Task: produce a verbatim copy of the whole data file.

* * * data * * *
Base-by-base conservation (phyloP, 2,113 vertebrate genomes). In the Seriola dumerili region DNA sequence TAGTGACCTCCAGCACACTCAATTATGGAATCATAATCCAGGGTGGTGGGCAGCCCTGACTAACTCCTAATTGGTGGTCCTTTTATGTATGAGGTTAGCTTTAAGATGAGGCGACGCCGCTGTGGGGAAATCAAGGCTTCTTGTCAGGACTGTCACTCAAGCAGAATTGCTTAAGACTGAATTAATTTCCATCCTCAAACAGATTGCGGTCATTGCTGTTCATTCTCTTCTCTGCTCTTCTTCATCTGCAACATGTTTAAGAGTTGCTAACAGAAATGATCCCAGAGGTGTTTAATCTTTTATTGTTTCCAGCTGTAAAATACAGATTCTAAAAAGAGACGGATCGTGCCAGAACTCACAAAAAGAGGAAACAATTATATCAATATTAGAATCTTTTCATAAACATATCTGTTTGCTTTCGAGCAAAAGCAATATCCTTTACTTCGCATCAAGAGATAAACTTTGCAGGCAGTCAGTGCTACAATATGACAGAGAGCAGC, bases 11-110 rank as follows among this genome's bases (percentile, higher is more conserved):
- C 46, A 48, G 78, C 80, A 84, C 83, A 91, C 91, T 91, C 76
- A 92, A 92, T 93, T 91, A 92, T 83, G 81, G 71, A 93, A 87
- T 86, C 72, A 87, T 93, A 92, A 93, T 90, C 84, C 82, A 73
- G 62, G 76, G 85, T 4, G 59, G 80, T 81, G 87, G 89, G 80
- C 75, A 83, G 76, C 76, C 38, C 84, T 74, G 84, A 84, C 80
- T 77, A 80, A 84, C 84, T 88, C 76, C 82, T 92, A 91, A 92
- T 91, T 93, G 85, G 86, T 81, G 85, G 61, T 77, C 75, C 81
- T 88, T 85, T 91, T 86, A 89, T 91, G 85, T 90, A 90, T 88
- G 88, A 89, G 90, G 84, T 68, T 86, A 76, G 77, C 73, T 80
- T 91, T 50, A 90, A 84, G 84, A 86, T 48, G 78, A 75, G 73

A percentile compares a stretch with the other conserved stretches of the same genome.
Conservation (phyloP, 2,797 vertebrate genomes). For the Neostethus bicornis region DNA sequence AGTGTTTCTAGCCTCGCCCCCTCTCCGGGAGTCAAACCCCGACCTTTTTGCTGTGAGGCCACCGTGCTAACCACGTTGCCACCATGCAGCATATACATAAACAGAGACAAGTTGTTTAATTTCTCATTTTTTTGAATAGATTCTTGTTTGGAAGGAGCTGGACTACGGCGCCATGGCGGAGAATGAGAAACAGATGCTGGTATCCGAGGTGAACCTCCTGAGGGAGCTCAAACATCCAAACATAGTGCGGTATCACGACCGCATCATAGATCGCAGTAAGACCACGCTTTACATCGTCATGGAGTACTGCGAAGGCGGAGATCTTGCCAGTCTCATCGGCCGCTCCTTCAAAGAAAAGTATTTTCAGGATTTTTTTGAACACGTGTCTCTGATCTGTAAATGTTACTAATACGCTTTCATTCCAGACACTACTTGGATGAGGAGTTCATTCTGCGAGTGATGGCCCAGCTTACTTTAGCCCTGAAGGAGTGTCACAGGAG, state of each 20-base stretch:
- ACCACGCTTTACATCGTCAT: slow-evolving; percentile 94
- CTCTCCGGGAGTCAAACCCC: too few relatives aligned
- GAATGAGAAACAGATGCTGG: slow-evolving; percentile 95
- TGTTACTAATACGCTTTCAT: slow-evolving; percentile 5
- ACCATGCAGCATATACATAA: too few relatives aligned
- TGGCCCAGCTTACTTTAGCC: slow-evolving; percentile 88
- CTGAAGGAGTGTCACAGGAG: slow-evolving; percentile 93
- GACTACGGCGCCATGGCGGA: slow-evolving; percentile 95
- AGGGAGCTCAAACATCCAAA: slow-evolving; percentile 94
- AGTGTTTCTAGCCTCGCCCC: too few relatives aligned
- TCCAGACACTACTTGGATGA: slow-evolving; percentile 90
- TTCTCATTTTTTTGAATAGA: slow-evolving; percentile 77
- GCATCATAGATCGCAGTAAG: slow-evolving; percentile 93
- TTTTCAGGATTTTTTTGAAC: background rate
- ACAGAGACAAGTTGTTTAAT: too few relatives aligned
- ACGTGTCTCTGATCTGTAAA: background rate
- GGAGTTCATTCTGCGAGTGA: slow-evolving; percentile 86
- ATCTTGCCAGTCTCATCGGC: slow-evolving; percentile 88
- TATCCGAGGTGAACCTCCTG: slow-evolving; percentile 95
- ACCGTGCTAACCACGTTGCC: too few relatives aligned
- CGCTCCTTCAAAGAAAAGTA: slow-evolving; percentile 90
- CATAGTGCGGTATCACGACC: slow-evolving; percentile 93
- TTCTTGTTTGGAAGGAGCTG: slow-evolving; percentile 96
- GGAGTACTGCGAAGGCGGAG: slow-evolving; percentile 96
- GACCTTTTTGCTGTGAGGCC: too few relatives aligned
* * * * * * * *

Base-by-base conservation (phyloP, 2,113 vertebrate genomes). In the Seriola dumerili region DNA sequence TAGTGACCTCCAGCACACTCAATTATGGAATCATAATCCAGGGTGGTGGGCAGCCCTGACTAACTCCTAATTGGTGGTCCTTTTATGTATGAGGTTAGCTTTAAGATGAGGCGACGCCGCTGTGGGGAAATCAAGGCTTCTTGTCAGGACTGTCACTCAAGCAGAATTGCTTAAGACTGAATTAATTTCCATCCTCAAACAGATTGCGGTCATTGCTGTTCATTCTCTTCTCTGCTCTTCTTCATCTGCAACATGTTTAAGAGTTGCTAACAGAAATGATCCCAGAGGTGTTTAATCTTTTATTGTTTCCAGCTGTAAAATACAGATTCTAAAAAGAGACGGATCGTGCCAGAACTCACAAAAAGAGGAAACAATTATATCAATATTAGAATCTTTTCATAAACATATCTGTTTGCTTTCGAGCAAAAGCAATATCCTTTACTTCGCATCAAGAGATAAACTTTGCAGGCAGTCAGTGCTACAATATGACAGAGAGCAGC, bases 11-110 rank as follows among this genome's bases (percentile, higher is more conserved):
- C 46, A 48, G 78, C 80, A 84, C 83, A 91, C 91, T 91, C 76
- A 92, A 92, T 93, T 91, A 92, T 83, G 81, G 71, A 93, A 87
- T 86, C 72, A 87, T 93, A 92, A 93, T 90, C 84, C 82, A 73
- G 62, G 76, G 85, T 4, G 59, G 80, T 81, G 87, G 89, G 80
- C 75, A 83, G 76, C 76, C 38, C 84, T 74, G 84, A 84, C 80
- T 77, A 80, A 84, C 84, T 88, C 76, C 82, T 92, A 91, A 92
- T 91, T 93, G 85, G 86, T 81, G 85, G 61, T 77, C 75, C 81
- T 88, T 85, T 91, T 86, A 89, T 91, G 85, T 90, A 90, T 88
- G 88, A 89, G 90, G 84, T 68, T 86, A 76, G 77, C 73, T 80
- T 91, T 50, A 90, A 84, G 84, A 86, T 48, G 78, A 75, G 73

A percentile compares a stretch with the other conserved stretches of the same genome.
Conservation (phyloP, 2,797 vertebrate genomes). For the Neostethus bicornis region DNA sequence AGTGTTTCTAGCCTCGCCCCCTCTCCGGGAGTCAAACCCCGACCTTTTTGCTGTGAGGCCACCGTGCTAACCACGTTGCCACCATGCAGCATATACATAAACAGAGACAAGTTGTTTAATTTCTCATTTTTTTGAATAGATTCTTGTTTGGAAGGAGCTGGACTACGGCGCCATGGCGGAGAATGAGAAACAGATGCTGGTATCCGAGGTGAACCTCCTGAGGGAGCTCAAACATCCAAACATAGTGCGGTATCACGACCGCATCATAGATCGCAGTAAGACCACGCTTTACATCGTCATGGAGTACTGCGAAGGCGGAGATCTTGCCAGTCTCATCGGCCGCTCCTTCAAAGAAAAGTATTTTCAGGATTTTTTTGAACACGTGTCTCTGATCTGTAAATGTTACTAATACGCTTTCATTCCAGACACTACTTGGATGAGGAGTTCATTCTGCGAGTGATGGCCCAGCTTACTTTAGCCCTGAAGGAGTGTCACAGGAG, state of each 20-base stretch:
- ACCACGCTTTACATCGTCAT: slow-evolving; percentile 94
- CTCTCCGGGAGTCAAACCCC: too few relatives aligned
- GAATGAGAAACAGATGCTGG: slow-evolving; percentile 95
- TGTTACTAATACGCTTTCAT: slow-evolving; percentile 5
- ACCATGCAGCATATACATAA: too few relatives aligned
- TGGCCCAGCTTACTTTAGCC: slow-evolving; percentile 88
- CTGAAGGAGTGTCACAGGAG: slow-evolving; percentile 93
- GACTACGGCGCCATGGCGGA: slow-evolving; percentile 95
- AGGGAGCTCAAACATCCAAA: slow-evolving; percentile 94
- AGTGTTTCTAGCCTCGCCCC: too few relatives aligned
- TCCAGACACTACTTGGATGA: slow-evolving; percentile 90
- TTCTCATTTTTTTGAATAGA: slow-evolving; percentile 77
- GCATCATAGATCGCAGTAAG: slow-evolving; percentile 93
- TTTTCAGGATTTTTTTGAAC: background rate
- ACAGAGACAAGTTGTTTAAT: too few relatives aligned
- ACGTGTCTCTGATCTGTAAA: background rate
- GGAGTTCATTCTGCGAGTGA: slow-evolving; percentile 86
- ATCTTGCCAGTCTCATCGGC: slow-evolving; percentile 88
- TATCCGAGGTGAACCTCCTG: slow-evolving; percentile 95
- ACCGTGCTAACCACGTTGCC: too few relatives aligned
- CGCTCCTTCAAAGAAAAGTA: slow-evolving; percentile 90
- CATAGTGCGGTATCACGACC: slow-evolving; percentile 93
- TTCTTGTTTGGAAGGAGCTG: slow-evolving; percentile 96
- GGAGTACTGCGAAGGCGGAG: slow-evolving; percentile 96
- GACCTTTTTGCTGTGAGGCC: too few relatives aligned